South African Health Center Doubles Number of Infants Tested for HIV in Six Months

The Letlhabile Community Health Center in Madibeng sub-district, North West Province, South Africa more than doubled polymerase chain reaction (PCR) testing of HIV exposed babies at six weeks in six months. By August 2010, the community health center tested 89% of babies, up from 42% in March 2010. This was a result of participation in the Leadership Development Program (LDP) led by Management Sciences for Health (MSH), through the US Agency for International Development (USAID)-funded Integrated Primary Health Care (IPHC) Project.

PCR testing detects the HIV virus whereas HIV rapid tests detect HIV antibodies. Because mothers pass HIV antibodies to their babies both in utero and through breast milk, the rapid test is not accurate before 18 months of age. By using PCR, health professionals can identify HIV-positive infants within weeks of birth, before they get sick.

The LDP program helped the Letlhabile Community Health Center address major challenges it was facing and helped the team focus on identifying one result they could achieve in six months.

As part of IPHC's commitment to strengthening health systems, the project identified that leadership and management skills at the district and sub management level needed strengthening. Managers play a crucial role in guiding organizations through planning, directing, monitoring, and managing resources. The LDP course, presented by IPHC, prepares health care managers to lead their staff and to face priority health challenges in complex health settings.

The team that participated in the LDP identified their mission as providing, in partnership with their stakeholders, an effective and efficient prevention of mother-to-child transmission (PMTCT) program. When the team met in March they noted that only 42% of infants born to HIV-positive mothers were tested for HIV at the six- week point. To improve the PMTCT program, the team decided they needed to increase PCR testing at the clinic to 80% within six months – the health center exceeded this goal.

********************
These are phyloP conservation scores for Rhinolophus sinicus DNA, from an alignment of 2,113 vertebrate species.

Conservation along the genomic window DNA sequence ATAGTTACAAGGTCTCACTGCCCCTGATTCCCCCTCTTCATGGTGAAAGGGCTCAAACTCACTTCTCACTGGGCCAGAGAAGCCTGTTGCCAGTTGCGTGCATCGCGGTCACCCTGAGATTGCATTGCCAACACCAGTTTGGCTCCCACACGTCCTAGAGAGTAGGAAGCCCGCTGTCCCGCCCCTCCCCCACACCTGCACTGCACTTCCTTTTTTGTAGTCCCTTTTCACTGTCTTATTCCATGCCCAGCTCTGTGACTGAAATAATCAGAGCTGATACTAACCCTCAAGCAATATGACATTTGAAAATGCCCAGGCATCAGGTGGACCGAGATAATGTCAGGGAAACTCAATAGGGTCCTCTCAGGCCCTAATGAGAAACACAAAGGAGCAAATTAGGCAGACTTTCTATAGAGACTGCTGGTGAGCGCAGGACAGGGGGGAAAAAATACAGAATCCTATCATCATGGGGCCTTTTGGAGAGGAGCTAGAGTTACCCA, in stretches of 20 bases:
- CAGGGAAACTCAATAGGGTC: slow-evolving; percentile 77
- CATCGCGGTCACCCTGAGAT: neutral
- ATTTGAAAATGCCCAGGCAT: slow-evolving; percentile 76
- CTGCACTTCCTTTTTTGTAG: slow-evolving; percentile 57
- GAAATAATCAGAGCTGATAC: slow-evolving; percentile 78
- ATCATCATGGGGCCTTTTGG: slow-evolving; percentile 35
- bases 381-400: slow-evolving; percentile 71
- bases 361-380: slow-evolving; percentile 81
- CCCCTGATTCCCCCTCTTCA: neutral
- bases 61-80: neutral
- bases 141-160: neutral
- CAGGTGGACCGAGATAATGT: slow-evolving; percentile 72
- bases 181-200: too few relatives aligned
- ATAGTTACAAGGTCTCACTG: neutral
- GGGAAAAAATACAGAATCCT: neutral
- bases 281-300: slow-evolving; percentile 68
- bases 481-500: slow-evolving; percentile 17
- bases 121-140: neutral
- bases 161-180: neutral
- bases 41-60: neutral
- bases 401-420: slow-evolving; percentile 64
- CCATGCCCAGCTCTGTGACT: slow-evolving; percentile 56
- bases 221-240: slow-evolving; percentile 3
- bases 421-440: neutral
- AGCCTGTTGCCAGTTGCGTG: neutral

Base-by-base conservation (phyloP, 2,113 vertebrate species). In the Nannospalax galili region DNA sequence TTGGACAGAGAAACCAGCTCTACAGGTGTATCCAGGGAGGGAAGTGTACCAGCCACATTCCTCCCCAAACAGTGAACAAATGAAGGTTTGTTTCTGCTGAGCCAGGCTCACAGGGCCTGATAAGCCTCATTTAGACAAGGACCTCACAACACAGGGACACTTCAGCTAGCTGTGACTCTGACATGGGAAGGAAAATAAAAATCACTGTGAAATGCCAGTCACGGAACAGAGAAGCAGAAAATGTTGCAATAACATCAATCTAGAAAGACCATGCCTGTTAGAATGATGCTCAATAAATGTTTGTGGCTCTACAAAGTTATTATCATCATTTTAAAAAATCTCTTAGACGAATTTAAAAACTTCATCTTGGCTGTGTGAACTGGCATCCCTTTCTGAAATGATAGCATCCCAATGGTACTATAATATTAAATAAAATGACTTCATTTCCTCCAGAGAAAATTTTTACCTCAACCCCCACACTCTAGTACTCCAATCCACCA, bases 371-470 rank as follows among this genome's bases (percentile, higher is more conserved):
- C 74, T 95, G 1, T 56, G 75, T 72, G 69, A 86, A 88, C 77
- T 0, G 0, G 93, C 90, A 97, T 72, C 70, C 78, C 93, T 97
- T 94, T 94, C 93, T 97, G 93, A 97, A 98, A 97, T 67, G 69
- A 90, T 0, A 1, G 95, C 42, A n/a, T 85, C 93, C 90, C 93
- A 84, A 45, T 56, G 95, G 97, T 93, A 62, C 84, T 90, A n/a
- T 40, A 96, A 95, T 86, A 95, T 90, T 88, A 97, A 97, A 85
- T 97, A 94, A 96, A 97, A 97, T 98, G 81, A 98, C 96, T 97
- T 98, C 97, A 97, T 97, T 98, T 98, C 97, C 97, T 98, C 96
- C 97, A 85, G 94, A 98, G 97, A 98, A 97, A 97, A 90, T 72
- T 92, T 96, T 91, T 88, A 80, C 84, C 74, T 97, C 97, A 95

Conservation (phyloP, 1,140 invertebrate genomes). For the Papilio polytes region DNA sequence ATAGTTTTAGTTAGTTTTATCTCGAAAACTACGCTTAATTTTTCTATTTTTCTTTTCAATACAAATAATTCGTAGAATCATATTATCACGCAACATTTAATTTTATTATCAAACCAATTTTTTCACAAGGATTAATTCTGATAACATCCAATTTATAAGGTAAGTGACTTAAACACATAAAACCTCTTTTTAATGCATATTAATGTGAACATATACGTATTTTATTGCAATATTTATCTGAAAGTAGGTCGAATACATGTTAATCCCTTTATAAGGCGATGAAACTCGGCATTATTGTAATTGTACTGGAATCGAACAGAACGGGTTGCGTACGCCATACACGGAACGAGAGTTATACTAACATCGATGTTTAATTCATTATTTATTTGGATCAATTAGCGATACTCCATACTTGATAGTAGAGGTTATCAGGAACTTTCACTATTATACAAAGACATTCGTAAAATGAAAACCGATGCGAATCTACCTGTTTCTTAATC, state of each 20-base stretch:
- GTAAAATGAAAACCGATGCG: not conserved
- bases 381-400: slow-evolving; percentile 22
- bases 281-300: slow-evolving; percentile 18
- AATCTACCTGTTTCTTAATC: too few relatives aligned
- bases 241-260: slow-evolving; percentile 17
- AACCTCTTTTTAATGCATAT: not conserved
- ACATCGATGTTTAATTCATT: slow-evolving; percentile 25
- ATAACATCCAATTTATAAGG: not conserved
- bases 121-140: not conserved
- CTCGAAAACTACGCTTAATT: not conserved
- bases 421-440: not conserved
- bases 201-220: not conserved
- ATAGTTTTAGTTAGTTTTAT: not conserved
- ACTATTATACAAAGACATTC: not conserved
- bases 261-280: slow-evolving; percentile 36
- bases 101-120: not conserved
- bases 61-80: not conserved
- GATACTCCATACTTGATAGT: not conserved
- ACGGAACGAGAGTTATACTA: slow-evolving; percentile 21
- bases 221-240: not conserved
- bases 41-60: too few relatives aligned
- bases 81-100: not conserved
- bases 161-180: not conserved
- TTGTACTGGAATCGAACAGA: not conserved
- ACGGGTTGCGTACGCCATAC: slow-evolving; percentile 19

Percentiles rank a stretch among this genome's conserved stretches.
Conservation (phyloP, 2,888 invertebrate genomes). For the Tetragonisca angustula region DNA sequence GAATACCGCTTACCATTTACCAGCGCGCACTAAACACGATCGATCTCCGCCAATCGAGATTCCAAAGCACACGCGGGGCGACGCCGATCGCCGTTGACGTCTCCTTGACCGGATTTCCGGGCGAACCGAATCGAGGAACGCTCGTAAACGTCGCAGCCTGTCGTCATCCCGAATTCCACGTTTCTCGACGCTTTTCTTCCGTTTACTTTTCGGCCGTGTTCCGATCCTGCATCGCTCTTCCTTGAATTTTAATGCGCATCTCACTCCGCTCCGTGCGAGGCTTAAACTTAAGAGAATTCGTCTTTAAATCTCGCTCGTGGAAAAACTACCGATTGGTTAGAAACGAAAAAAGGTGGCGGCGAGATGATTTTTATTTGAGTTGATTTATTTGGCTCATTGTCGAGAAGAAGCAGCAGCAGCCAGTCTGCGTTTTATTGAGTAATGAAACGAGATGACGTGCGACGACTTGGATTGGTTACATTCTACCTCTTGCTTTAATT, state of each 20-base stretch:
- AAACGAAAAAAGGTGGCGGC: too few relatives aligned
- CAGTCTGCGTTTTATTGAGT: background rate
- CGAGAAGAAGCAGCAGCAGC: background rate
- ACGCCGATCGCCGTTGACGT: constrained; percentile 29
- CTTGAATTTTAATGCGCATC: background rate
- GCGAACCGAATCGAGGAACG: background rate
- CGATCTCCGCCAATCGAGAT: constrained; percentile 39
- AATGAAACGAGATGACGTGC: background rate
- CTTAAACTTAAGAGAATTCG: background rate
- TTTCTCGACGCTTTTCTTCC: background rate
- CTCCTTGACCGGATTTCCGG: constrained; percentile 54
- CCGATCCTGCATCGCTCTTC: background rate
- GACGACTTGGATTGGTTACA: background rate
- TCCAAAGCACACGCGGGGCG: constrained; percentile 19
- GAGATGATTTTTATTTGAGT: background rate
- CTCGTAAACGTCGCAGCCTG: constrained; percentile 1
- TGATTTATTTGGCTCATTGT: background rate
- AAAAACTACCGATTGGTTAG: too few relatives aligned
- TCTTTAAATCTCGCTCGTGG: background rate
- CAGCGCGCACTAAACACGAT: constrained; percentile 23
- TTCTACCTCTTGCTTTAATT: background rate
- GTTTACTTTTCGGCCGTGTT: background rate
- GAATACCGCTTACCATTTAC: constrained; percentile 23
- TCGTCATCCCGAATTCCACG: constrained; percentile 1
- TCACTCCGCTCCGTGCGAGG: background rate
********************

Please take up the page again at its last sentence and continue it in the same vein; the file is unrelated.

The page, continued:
In addition to increasing PCR testing at six weeks, the Madibeng sub-district team developed a comprehensive PMTCT register. This register consolidates information collected across different registers, such as the "blood book," the Pellargon (formula milk) register, HIV testing for mothers, and PCR tests for babies. A mother is now seen from early pregnancy and recorded in this register. She is given a unique reference number that is used for appointment booking, blood results, counselling, delivery, drugs, and other needs. The mother and baby are monitored in this register from early pregnancy to nine months post-delivery. This integrated and user-friendly register results in continuity of care for the patients and good working relationships between the clinics.

The success of this program can hopefully lead to its application elsewhere. "We want children to be HIV negative on the register, and if other health care managers see children are HIV negative, they will recommend the program to everyone," explained Ms. Poo, former Assistant Manager for Primary Health Care at Letlhabile Community Health Center and member of the extended LDP team.

The Madibeng sub-district team recommend that the PMTCT register be implemented at all facilities.

The Integrated Primary Health Care project is a collaborative effort of the National Department of Health, the provincial Departments of Health in the Eastern Cape, KwaZulu Natal, Limpopo, Mpumalanga, and North West provinces, and USAID.

The IPHC project supports 68 primary health care and community health centers, as well as 16 accredited antiretroviral sites. The IPHC project supports the government to improve access to child heath, reproductive health, and HIV & AIDS services by strengthening management systems at the district level, by using a supportive supervision system, and by improving the use of data for decision-making. Linkages between health facilities and the communities they serve are also promoted.

 

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